The Body Shop: What went wrong?
"A confused shop with a mish-mash of products with no emphasis on the fact that this is supposed to be a shop specialising in cruelty-free, fair trade toiletries and make-up," is Suzy Bourke's damning verdict on The Body Shop.
The 42-year-old stage manager used to be a regular shopper at the High Street chain, but now she tends to go to Boots instead.
And she's not alone. Its owner, cosmetics giant L'Oreal, wants to offload the High Street chain, which has been suffering slowing sales.
The Body Shop, founded by Dame Anita Roddick in 1976, was a pioneer using natural ingredients for its beauty products when it started out. It initially thrived, expanding rapidly, and by the 1980s was one of the most well-known brands on the High Street.
I remember the chain fondly from my youth, when it seemed to be an exciting shop full of affordable, fun and exciting products. Coloured animal soaps, banana shampoo, white musk perfume and strawberry shower gel were the height of 1980s beauty chic as far as I was concerned.
But by the early 2000s, rivals had caught up, with firms such as Boots, for example, developing similar natural beauty ranges. New challengers such as Lush also emerged, encroaching on The Body Shop's market share.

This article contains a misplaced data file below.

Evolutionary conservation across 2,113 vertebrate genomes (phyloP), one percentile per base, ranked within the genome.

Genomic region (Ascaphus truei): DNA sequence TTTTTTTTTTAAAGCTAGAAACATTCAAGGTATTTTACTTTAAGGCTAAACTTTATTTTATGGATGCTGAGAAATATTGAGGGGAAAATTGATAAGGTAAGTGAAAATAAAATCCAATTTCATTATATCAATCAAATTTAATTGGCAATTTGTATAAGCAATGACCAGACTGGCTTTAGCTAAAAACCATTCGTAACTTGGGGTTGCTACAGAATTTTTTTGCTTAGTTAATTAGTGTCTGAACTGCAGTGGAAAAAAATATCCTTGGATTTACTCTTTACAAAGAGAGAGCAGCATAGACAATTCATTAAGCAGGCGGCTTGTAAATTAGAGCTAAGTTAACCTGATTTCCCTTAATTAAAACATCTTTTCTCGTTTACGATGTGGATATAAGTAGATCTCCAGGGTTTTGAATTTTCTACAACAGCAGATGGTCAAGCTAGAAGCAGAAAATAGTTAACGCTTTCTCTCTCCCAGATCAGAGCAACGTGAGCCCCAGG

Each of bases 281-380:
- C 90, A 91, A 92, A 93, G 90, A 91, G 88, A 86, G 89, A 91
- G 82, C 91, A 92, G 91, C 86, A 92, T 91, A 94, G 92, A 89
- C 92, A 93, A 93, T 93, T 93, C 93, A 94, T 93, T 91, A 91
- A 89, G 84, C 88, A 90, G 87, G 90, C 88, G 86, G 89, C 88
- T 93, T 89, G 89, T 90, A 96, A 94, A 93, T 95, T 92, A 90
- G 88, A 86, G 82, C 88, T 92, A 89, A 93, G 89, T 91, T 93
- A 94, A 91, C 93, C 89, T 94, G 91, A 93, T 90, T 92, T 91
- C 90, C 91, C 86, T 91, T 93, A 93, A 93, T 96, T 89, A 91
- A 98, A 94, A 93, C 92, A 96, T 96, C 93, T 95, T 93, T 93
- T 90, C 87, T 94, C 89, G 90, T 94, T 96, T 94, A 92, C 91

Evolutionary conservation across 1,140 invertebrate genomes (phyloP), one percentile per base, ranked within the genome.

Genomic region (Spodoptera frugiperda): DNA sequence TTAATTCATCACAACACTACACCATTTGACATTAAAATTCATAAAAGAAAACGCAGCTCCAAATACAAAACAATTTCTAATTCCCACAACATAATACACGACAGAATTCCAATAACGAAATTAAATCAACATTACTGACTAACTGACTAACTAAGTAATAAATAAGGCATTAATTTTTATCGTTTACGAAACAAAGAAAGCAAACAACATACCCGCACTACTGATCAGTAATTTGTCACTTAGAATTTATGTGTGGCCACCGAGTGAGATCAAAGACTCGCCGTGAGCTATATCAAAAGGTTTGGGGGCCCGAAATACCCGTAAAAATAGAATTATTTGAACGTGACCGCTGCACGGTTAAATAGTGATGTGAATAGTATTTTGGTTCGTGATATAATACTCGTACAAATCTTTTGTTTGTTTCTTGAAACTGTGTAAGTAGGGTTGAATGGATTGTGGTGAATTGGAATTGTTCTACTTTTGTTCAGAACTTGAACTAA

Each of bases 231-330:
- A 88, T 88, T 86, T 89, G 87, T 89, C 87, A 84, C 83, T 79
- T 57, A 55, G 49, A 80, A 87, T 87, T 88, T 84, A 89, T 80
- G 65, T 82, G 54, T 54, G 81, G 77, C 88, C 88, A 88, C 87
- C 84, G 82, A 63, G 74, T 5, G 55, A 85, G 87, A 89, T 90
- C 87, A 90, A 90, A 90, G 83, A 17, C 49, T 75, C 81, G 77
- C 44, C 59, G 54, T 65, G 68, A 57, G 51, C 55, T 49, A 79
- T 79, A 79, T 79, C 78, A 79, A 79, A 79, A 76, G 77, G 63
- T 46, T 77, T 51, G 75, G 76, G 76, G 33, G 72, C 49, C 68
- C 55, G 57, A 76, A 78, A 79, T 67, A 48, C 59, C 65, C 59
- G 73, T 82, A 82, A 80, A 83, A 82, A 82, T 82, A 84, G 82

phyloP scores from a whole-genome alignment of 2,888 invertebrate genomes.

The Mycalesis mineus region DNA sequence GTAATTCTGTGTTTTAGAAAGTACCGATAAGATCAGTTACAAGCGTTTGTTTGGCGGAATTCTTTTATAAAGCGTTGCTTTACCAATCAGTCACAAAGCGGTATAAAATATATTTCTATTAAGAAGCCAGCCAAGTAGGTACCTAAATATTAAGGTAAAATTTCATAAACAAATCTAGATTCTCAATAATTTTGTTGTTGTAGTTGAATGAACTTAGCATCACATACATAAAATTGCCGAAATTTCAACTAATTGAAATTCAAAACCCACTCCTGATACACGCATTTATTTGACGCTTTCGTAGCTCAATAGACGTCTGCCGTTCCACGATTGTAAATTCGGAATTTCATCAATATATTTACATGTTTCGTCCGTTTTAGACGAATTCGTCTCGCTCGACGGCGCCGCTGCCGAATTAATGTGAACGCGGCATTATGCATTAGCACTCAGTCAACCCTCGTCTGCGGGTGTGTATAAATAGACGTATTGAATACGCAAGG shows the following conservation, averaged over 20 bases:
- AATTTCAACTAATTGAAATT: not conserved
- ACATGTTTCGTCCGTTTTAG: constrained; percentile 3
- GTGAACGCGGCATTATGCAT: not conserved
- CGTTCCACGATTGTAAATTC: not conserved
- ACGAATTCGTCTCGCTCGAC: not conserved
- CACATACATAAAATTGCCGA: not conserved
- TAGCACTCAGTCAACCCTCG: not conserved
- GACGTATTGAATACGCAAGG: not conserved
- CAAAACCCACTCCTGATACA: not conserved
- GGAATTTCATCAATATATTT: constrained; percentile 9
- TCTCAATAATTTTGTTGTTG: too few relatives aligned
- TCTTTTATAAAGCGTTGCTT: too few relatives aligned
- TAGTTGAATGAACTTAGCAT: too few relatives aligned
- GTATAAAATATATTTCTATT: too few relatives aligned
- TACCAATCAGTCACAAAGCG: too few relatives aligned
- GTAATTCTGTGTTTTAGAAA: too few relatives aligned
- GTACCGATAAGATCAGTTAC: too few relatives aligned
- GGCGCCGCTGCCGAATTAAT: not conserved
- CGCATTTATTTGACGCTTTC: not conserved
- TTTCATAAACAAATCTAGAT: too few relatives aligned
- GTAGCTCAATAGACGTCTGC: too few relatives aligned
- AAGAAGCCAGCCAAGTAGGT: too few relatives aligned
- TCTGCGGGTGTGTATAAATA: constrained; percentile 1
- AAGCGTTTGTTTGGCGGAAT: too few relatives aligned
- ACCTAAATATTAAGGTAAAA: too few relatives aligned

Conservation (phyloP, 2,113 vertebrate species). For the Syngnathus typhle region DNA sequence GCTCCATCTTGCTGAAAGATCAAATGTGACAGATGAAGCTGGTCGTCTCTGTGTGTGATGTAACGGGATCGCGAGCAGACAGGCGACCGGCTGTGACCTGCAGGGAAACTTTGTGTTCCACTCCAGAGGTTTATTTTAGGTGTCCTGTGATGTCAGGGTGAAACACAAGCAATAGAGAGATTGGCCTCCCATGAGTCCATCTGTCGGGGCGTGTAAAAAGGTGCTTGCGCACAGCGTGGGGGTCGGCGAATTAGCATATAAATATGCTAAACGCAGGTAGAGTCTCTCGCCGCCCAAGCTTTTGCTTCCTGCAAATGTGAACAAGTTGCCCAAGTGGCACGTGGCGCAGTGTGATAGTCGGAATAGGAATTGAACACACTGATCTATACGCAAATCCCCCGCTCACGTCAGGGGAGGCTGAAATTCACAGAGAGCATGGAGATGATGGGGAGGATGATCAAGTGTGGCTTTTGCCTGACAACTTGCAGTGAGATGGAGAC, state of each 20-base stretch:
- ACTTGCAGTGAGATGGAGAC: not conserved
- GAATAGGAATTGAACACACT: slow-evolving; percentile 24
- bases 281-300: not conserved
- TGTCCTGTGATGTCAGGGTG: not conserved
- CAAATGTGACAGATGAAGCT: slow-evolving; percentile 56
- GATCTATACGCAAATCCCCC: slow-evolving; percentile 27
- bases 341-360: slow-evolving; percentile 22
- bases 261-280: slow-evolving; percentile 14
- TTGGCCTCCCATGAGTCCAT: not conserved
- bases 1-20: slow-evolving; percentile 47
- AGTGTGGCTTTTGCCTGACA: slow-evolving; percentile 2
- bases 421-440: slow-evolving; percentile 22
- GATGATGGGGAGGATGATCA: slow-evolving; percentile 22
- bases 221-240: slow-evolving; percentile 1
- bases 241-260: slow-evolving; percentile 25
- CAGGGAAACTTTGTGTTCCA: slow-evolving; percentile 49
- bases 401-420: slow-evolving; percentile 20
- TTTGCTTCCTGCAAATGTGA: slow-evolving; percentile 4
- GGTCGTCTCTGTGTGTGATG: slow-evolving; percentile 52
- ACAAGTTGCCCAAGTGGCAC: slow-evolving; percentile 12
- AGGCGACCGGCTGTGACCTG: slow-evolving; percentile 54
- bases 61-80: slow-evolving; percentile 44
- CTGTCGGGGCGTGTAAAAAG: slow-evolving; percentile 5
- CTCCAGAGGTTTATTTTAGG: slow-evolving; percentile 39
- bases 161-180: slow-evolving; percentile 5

The chain is still a sizeable High Street presence with more than 3,000 stores in 66 countries and employs 22,000 people, according to its website.
The Body Shop's results for 2016 show total sales were 920.8m euros (£783.8m), down from 967.2m euros in 2015, which L'Oreal blamed on market slowdowns in Hong Kong and Saudi Arabia.
The sales were a tiny proportion of L'Oreal's overall 25.8bn euros of sales for the same period.
And arguably the chain - which L'Oreal bought for £652m ($1.14bn) in 2006 - remains a lower-end and insignificant part of its huge portfolio of brands, which include skincare specialists Kiehl's, Lancome and Garnier, as well as fragrance brands Ralph Lauren and Giorgio Armani.
Veteran retail analyst Richard Hyman argues that L'Oreal overpaid for the chain and has failed to add any value to it.
"Frankly it's a bit of mystery them buying it in the first place.
"What they bought is a retailer and what they're good at is brands," he says.
He thinks The Body Shop's struggles are down to the same issues facing the retail sector as a whole:
- competition from an ever-increasing number of shops all muscling in on the same territory, from supermarkets to fashion chains
- the seemingly unstoppable popularity of online shopping
- the high cost of running a large number of shops
"Retailing in shops is becoming an increasingly challenging business. You've got to have a very compelling retail proposition as opposed to a brand or product proposition.
"Everyone that shops in The Body Shop spends most of their personal care budget somewhere else. They're constantly chasing their tail, having to work hard to attract people into a store," he says.